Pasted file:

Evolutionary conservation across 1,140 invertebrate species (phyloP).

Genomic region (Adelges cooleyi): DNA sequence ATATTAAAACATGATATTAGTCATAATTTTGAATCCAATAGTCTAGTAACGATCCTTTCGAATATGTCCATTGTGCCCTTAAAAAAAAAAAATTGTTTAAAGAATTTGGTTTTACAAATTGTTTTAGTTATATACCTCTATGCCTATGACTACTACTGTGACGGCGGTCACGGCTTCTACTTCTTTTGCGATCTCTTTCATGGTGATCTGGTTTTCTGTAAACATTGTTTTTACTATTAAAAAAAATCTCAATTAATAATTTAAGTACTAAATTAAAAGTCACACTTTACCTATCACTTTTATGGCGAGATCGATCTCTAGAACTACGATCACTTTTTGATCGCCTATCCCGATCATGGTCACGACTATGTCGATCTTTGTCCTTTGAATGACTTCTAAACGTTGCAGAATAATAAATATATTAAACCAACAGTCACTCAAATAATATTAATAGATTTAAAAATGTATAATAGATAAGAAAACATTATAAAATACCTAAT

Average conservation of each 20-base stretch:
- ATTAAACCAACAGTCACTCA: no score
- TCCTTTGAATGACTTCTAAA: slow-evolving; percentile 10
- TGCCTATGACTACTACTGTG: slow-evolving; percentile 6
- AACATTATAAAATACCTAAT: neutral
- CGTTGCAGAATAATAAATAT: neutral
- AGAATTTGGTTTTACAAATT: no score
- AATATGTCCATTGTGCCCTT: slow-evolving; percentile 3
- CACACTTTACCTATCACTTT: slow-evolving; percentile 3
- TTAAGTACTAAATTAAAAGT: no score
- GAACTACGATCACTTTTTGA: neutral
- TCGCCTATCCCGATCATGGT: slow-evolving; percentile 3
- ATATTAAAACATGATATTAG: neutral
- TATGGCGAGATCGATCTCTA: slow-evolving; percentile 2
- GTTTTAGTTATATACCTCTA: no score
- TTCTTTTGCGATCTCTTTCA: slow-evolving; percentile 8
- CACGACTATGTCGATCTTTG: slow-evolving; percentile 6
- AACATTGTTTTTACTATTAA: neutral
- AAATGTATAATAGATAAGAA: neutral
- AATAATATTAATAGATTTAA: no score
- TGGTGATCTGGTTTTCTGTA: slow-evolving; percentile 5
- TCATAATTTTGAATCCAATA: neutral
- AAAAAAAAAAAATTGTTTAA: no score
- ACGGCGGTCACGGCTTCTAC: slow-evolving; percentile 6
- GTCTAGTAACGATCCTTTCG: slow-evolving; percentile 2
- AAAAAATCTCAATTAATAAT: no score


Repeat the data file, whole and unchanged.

Evolutionary conservation across 1,140 invertebrate species (phyloP).

Genomic region (Adelges cooleyi): DNA sequence ATATTAAAACATGATATTAGTCATAATTTTGAATCCAATAGTCTAGTAACGATCCTTTCGAATATGTCCATTGTGCCCTTAAAAAAAAAAAATTGTTTAAAGAATTTGGTTTTACAAATTGTTTTAGTTATATACCTCTATGCCTATGACTACTACTGTGACGGCGGTCACGGCTTCTACTTCTTTTGCGATCTCTTTCATGGTGATCTGGTTTTCTGTAAACATTGTTTTTACTATTAAAAAAAATCTCAATTAATAATTTAAGTACTAAATTAAAAGTCACACTTTACCTATCACTTTTATGGCGAGATCGATCTCTAGAACTACGATCACTTTTTGATCGCCTATCCCGATCATGGTCACGACTATGTCGATCTTTGTCCTTTGAATGACTTCTAAACGTTGCAGAATAATAAATATATTAAACCAACAGTCACTCAAATAATATTAATAGATTTAAAAATGTATAATAGATAAGAAAACATTATAAAATACCTAAT

Average conservation of each 20-base stretch:
- ATTAAACCAACAGTCACTCA: no score
- TCCTTTGAATGACTTCTAAA: slow-evolving; percentile 10
- TGCCTATGACTACTACTGTG: slow-evolving; percentile 6
- AACATTATAAAATACCTAAT: neutral
- CGTTGCAGAATAATAAATAT: neutral
- AGAATTTGGTTTTACAAATT: no score
- AATATGTCCATTGTGCCCTT: slow-evolving; percentile 3
- CACACTTTACCTATCACTTT: slow-evolving; percentile 3
- TTAAGTACTAAATTAAAAGT: no score
- GAACTACGATCACTTTTTGA: neutral
- TCGCCTATCCCGATCATGGT: slow-evolving; percentile 3
- ATATTAAAACATGATATTAG: neutral
- TATGGCGAGATCGATCTCTA: slow-evolving; percentile 2
- GTTTTAGTTATATACCTCTA: no score
- TTCTTTTGCGATCTCTTTCA: slow-evolving; percentile 8
- CACGACTATGTCGATCTTTG: slow-evolving; percentile 6
- AACATTGTTTTTACTATTAA: neutral
- AAATGTATAATAGATAAGAA: neutral
- AATAATATTAATAGATTTAA: no score
- TGGTGATCTGGTTTTCTGTA: slow-evolving; percentile 5
- TCATAATTTTGAATCCAATA: neutral
- AAAAAAAAAAAATTGTTTAA: no score
- ACGGCGGTCACGGCTTCTAC: slow-evolving; percentile 6
- GTCTAGTAACGATCCTTTCG: slow-evolving; percentile 2
- AAAAAATCTCAATTAATAAT: no score